Investment – floating rates

Floating rates

An investment option with a difference catches Ian Wishart’s eye

There are investments you can admire on paper, like bank balances or share portfolios – in the latter’s case sometimes something you can only admire on paper because it turns out to be less impressive in reality.

There are investments you can wear, like gemstones, and then there are some you can live in, like houses. Then there’s the second tier of what we loosely call ‘investments’ – flash cars, bloodstock and other items that may or may not hold their value but which are generally enjoyable along the way.

For most people though, some things remain out of reach. Some might, thanks to the property boom of the previous six years, have enough equity in the house to technically slap $400,000 on the desk and buy a Ferrari, but they also know that it’s just a touch extravagant given the cost to use ratio.

For Simon Barker and Lachlan Wilkinson channeling that desire for a good time into a more practical avenue has led to the expansion this year of Ownaship, the company that effectively puts boat ownership in the reach of ordinary families and businesses.

The concept is simple: most pleasure boats are only used for a few days a year, not just because of the time out on the water but also because of maintenance, cleaning and other below-the-line opportunity costs. But what if you offered people the chance to buy one-tenth of a boat and get a guaranteed 30 or more days of use per year.

“You’re not tying all your capital up in something you hardly use,” explains Barker, “instead you’re spending only a fraction of the cost and the company looks after the maintenance.”

“Essentially,” adds founder Wilkinson, “it’s a walk-on, walk-off boat ownership service. You make a booking online, the boat’s ready when you and your family come down to the marina, and off you go for an afternoon’s fishing or cruising. When you come back, we take care of cleaning the boat and putting it away. There’s nothing to tow, nothing else for you to do.”

While Wilkinson acknowledges people sometimes form private partnerships to share boats, they usually fall apart after a while because of the inconvenience – issues over boat storage, access to the craft, whether the last guy properly cleaned it and so on. So a corporate model, he says, overcomes all that.

“People’s lives are getting busier. We don’t have as much time anymore and the whole walk on walk off thing we have is really appealing to people.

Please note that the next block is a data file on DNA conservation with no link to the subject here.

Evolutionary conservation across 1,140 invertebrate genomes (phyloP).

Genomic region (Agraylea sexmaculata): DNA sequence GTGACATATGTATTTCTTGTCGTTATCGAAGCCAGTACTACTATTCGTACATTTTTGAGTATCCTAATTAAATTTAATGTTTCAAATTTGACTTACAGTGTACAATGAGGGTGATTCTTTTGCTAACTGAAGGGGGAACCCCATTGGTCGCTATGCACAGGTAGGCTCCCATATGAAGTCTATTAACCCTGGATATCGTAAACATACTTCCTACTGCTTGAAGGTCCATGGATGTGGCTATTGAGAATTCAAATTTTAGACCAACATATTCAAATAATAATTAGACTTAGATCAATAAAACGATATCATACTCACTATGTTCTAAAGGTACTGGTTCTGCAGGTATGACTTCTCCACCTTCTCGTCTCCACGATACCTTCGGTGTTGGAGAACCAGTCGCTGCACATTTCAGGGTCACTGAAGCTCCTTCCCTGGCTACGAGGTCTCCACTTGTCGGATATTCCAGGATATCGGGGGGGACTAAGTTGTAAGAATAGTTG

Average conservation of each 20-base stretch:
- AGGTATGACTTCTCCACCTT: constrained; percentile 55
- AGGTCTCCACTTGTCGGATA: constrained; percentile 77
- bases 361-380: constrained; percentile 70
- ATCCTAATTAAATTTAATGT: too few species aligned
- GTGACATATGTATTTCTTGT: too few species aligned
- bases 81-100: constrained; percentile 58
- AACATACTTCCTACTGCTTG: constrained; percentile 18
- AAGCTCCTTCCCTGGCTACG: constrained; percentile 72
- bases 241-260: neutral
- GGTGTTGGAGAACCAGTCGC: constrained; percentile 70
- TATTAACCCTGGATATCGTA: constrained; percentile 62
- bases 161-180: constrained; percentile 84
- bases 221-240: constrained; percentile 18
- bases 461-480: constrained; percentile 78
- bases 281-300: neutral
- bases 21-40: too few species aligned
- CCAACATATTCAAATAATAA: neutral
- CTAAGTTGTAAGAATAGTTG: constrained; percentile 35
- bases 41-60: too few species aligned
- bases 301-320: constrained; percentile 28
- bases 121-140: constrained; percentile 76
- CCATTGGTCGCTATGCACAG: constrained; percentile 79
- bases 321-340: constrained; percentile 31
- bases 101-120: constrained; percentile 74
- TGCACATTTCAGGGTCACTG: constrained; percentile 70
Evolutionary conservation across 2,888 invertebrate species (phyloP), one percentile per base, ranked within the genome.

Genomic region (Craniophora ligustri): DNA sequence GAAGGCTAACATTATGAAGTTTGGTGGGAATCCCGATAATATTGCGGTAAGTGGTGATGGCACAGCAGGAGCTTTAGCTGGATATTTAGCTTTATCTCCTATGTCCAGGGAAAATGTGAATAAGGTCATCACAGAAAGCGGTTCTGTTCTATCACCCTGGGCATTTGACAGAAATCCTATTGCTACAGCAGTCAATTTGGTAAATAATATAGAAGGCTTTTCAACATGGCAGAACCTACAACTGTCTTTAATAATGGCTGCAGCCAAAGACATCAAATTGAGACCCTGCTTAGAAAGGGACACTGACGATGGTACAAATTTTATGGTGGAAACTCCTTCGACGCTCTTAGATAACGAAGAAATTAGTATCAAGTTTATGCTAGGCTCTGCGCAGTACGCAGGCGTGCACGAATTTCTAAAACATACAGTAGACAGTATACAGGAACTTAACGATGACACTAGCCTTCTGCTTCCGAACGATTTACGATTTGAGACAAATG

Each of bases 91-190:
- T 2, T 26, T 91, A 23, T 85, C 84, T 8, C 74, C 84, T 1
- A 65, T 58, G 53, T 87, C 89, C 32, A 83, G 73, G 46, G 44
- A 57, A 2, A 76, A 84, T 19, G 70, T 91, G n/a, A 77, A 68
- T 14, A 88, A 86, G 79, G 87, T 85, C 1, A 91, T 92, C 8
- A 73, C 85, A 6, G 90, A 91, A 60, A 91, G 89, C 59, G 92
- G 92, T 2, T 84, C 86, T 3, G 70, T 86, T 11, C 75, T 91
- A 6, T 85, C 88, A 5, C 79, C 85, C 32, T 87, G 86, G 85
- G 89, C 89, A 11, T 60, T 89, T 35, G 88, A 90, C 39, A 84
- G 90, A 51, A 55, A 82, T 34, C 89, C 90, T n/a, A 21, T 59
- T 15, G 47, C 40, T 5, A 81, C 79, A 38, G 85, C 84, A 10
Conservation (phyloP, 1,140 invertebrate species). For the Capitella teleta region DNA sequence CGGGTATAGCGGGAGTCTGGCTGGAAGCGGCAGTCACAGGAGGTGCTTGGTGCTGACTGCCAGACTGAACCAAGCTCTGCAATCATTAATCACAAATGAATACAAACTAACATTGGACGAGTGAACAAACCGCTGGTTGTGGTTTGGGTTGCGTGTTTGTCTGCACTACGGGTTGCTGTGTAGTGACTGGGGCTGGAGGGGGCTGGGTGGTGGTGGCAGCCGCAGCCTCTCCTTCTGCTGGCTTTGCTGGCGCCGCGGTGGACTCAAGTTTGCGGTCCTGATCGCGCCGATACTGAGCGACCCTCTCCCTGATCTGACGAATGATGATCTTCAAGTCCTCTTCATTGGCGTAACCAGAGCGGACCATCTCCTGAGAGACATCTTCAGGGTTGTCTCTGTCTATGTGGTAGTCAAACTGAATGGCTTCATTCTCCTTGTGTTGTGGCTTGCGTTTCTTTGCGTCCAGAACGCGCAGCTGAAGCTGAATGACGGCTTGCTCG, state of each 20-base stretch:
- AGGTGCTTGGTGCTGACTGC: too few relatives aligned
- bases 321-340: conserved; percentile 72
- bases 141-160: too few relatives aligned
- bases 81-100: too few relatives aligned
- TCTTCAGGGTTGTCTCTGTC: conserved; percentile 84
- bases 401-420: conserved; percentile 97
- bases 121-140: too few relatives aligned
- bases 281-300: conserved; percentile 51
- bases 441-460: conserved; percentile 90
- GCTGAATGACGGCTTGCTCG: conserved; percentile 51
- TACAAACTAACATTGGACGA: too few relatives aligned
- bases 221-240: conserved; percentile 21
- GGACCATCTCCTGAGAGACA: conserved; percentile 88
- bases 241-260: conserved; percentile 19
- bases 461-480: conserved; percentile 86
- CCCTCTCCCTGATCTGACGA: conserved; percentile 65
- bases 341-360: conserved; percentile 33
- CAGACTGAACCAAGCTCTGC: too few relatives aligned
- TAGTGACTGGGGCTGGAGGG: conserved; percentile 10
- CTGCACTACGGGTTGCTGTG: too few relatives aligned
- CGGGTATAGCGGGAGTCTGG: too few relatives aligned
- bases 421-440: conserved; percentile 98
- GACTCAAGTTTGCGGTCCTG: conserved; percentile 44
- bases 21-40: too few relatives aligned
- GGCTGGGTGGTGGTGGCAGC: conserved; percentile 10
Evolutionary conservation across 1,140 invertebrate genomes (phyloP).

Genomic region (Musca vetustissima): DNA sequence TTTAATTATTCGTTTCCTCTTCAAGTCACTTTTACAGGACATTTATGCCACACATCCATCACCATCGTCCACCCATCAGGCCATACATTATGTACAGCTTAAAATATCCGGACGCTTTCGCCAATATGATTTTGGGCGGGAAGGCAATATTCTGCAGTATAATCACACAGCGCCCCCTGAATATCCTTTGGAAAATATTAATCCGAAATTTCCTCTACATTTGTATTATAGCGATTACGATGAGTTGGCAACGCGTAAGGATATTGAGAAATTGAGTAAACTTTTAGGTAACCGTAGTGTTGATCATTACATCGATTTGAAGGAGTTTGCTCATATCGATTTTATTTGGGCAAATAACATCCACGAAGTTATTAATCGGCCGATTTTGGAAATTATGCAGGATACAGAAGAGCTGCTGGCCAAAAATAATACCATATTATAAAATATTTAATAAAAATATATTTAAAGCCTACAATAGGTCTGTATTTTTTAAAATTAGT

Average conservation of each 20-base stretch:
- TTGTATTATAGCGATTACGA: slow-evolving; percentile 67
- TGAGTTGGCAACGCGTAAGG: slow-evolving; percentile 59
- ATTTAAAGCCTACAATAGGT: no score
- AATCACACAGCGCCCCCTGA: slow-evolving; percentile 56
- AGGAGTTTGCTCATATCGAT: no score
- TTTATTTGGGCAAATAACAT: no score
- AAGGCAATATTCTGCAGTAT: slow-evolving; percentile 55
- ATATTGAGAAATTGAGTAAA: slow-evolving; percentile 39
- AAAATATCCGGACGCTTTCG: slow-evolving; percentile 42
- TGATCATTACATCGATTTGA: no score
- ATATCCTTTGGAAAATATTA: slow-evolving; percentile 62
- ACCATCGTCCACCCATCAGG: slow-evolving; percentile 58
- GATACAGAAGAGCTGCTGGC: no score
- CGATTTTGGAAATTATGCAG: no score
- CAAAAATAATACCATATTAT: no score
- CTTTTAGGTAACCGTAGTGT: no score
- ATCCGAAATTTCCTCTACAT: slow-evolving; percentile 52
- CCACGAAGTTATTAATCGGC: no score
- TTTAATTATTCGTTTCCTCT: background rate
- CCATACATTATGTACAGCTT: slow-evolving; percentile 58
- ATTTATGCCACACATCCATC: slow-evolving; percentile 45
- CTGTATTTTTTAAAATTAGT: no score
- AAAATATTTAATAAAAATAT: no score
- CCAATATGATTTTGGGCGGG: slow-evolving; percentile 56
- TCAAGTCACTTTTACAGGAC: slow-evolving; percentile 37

“Our biggest market, at the moment, is people with families who want to own a boat, want their kids to experience that traditional kiwi way of life, and maybe want to come down after work and go for a fish for a few hours.”

Although they offer smaller Rayglass leisure craft at one level to cater to the average boatie, they’re finding increasing demand for million dollar luxury craft which, on the one-tenth basis, can give a family or a corporate access to a seriously luxurious getaway or entertaining venue whenever they need it.

“We’ve doubled our fleet this year,” says Barker. “We’ve brought on a brand new Mustang 32, and a Rayglass 25 which I call our ‘bread and butter’, and we’ve got a brand new Rayglass 4000 which is coming in November as well.”

The business plan required Ownaship to fully allocate shares in the new craft by next March, but demand has been so strong it appears they’ll be fully subscribed by Christmas, in time for the hot summer.

The exit strategy for those looking to trade up or move on is simple too. Because the share parcels are governed by a prospectus, they can be sold to new customers at market prices. There’s been no shortage of buyers for the occasional secondary opening that comes up.

“No, they’ve been snapped up really quickly this year,” says Wilkinson.

As one of the many kiwis who’ve fantasized about owning a boat but don’t like the hassle, the shared ownership concept is a good one. Now, if I could only find time between feeding the kids, running the magazine, publishing and writing the next book…